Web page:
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Low rates make stimulus programs attractive: CIBC

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Tapped out consumers and an extended period of low interest rates mean the Canadian economy can no longer rely on monetary policy, like interest rate cuts, if growth falters, economists at CIBC said in a report on Monday.

Instead, they say federal and provincial governments should take advantage of record low borrowing rates and move ahead with stimulus programs should the Canadian economy stumble.

“Trying to squeeze more growth out of housing and debt-financed consumer spending might not be the best option given longer term risks associated with excesses on both those fronts,” says Avery Shenfeld, chief economist at CIBC. “But if the global picture sours further, borrowing more, particularly at the federal level, and spending more on infrastructure projects, might also represent a way to reduce future deficits and improve growth in the process.”

Just how low are those rates? Shenfeld says the interest rate for 30-year bonds is now below the economy’s long-term real growth rate, meaning the costs of financing the additional debt going forward will continue to shrink as a share of GDP.

“Infrastructure spending that adds to the economy’s productive capacity will raise tax revenues that will offset the added financing costs,” he says.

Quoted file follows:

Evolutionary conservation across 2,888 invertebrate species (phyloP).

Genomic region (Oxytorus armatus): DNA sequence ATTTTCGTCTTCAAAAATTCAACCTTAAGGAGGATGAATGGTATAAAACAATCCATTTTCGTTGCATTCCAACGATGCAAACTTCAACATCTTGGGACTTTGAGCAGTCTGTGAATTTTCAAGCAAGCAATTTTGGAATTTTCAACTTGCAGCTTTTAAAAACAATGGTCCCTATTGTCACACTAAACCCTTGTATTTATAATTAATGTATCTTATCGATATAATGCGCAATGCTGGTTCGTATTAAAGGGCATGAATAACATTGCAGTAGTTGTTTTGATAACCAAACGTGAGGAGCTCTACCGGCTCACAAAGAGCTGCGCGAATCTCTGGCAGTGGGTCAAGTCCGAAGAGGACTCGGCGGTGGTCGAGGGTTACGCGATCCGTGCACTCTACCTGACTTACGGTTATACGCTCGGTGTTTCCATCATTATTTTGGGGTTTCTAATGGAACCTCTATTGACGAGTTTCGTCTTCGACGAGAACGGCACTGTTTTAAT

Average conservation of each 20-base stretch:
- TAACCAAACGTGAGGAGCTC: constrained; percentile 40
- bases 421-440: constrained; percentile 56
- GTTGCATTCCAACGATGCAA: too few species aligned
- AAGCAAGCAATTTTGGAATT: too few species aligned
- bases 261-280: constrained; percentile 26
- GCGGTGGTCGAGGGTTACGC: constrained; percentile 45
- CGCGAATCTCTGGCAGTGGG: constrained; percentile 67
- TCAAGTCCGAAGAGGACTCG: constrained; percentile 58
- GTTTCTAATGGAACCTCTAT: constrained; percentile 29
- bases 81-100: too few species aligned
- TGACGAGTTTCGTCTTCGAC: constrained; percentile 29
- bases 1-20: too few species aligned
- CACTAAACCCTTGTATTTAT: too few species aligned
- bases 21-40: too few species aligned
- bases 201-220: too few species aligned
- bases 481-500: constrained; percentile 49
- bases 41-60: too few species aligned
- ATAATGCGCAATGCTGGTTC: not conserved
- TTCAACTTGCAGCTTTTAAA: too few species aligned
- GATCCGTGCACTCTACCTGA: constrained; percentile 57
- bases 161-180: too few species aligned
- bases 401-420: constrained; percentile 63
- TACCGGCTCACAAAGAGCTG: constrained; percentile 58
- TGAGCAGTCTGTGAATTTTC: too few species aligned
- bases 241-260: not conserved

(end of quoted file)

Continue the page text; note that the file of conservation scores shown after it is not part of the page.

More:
In the case of toll roads or other public-private partnerships the outlook is even better, as those projects contribute to economic growth, as well as create a revenue stream for governments.

“The dive in interest rates makes those projects look ever more attractive, and getting moving would be even more compelling if slack opens up in the economy,” he adds.

In the past two years both federal and provincial governments have already moved to take advantage of low borrowing costs. Rolling mature debt over into lower newer bonds with smaller coupons has saved governments as much as $80 billion since 2007-08, Shenfeld says.

“Absent those interest savings, Canadian governments would either be much more deeply in the red and presiding over falling provincial credit ratings or would be swallowing even more painful adjustments to taxes and spending to achieve fiscal targets,” he adds. “And today, public debt charges consume less than 8 percent of provincial revenue, only half the interest burden carried in 2000.”

The Bank of Canada recently left its benchmark interest rate at one percent for a record 15th consecutive time, while cutting its GDP forecast for 2012 and 2013, citing a weakening global economy.

But the central bank didn’t full backtrack from bullish comments made earlier in the year, signaling to investors that its next move will likely be higher -- even though overnight index swaps, a gauge for interest rates, were showing that some investors are betting on a cut.

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